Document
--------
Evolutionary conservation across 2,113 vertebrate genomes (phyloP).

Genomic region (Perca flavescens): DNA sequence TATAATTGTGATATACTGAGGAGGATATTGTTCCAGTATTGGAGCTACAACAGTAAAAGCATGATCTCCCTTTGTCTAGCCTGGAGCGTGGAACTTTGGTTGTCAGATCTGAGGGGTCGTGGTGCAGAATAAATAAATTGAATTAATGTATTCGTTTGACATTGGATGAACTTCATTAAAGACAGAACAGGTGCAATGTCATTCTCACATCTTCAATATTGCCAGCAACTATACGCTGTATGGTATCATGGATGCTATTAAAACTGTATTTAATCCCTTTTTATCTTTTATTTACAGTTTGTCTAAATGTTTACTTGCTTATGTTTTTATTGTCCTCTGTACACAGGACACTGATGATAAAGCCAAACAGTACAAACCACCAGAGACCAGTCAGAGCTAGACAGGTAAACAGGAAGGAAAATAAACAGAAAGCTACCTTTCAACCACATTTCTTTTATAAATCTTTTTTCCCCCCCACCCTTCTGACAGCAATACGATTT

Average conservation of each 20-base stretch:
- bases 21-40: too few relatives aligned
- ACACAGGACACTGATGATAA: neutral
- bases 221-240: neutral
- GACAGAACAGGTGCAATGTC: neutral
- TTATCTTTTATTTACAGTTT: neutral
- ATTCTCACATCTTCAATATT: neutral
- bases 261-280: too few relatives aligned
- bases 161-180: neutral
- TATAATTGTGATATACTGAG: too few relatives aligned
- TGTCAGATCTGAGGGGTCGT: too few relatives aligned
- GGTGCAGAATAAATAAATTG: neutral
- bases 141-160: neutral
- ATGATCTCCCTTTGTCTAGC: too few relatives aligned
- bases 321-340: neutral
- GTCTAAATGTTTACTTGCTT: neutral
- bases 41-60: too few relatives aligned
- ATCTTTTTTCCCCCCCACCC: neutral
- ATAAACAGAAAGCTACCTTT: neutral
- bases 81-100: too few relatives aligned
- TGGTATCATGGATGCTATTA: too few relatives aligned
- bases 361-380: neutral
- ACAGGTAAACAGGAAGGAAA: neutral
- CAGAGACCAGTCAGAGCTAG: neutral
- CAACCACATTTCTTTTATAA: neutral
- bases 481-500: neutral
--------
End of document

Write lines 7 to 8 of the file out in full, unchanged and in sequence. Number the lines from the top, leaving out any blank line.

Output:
- GACAGAACAGGTGCAATGTC: neutral
- TTATCTTTTATTTACAGTTT: neutral